Dr. Ivan Davis, TSU director of Student Health Services

Dr. Ivan Davis, TSU director of Student Health Services, said one of the most dangerous consequences of not getting a flu shot is that it can lead to pneumonia. He said even if the vaccination does not have the same strain of the virus, taking it usually makes the illness much milder. Instead of being five to seven days and protracted, he said the illness is “shortened by several days.”

Davis said it takes about four weeks for the immunity from the shot to “kick-in.” He said people are unable to get the illness from the vaccine because it contains a dead virus.

“The vaccination uses the genome, the nucleus of the virus, so there is no way you can get the flu from the shot. It’s not a live virus,” he said. “Even if you come down with a different strain, it has been proven that because you have had the shot, your chance of having a real bad infection is lessened.”

The exact timing and duration of flu season can vary extending from October through May, but most peak between December and February, according to the CDC. In 2005, the agency designated the first full week in December to highlight the importance of continuing flu vaccination through the holiday season and beyond. This year the center recommends that only injectable flu vaccines be given.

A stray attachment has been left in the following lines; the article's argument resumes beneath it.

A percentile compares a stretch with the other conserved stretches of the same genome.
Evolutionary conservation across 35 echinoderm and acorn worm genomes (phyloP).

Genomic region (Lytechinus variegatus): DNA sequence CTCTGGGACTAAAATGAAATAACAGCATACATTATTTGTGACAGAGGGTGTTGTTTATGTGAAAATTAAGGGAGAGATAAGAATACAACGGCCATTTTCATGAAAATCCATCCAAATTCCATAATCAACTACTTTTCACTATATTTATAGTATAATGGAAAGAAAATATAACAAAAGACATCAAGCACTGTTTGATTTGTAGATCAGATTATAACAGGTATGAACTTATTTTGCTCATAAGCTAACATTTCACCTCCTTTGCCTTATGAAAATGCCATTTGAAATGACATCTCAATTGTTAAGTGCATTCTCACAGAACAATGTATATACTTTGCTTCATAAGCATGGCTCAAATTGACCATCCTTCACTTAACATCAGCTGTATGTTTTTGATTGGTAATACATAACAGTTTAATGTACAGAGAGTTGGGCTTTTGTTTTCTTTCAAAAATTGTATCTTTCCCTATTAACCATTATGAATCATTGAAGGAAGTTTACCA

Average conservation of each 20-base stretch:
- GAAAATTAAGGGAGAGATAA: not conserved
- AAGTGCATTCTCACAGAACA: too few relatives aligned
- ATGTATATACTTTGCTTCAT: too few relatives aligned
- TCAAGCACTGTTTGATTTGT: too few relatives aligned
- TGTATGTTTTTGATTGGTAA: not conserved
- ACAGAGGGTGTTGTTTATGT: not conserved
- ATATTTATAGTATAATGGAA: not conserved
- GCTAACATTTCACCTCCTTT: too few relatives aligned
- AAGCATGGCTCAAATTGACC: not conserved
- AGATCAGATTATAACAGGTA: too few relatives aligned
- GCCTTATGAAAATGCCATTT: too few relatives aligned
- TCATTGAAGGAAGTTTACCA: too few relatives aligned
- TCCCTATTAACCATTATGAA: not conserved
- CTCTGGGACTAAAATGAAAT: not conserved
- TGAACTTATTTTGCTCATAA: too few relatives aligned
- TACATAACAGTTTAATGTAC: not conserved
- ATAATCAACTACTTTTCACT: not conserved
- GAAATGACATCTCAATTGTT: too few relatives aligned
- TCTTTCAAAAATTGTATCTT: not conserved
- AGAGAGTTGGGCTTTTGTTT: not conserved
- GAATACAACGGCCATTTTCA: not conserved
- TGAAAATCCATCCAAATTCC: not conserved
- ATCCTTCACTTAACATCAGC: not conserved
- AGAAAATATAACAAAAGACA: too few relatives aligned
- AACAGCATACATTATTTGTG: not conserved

Inman said the changing nature of the virus is another reason she stresses taking the flu shot.

“To me it’s too big of a gamble to take for your health because each year the virus changes and the severity is different. No one can verify that this is a mild version and not the killer version that swept through in 1918,” she added.

According to health experts, in 1918 the flu pandemic killed an estimated 500 million people worldwide including about 675,000 Americans.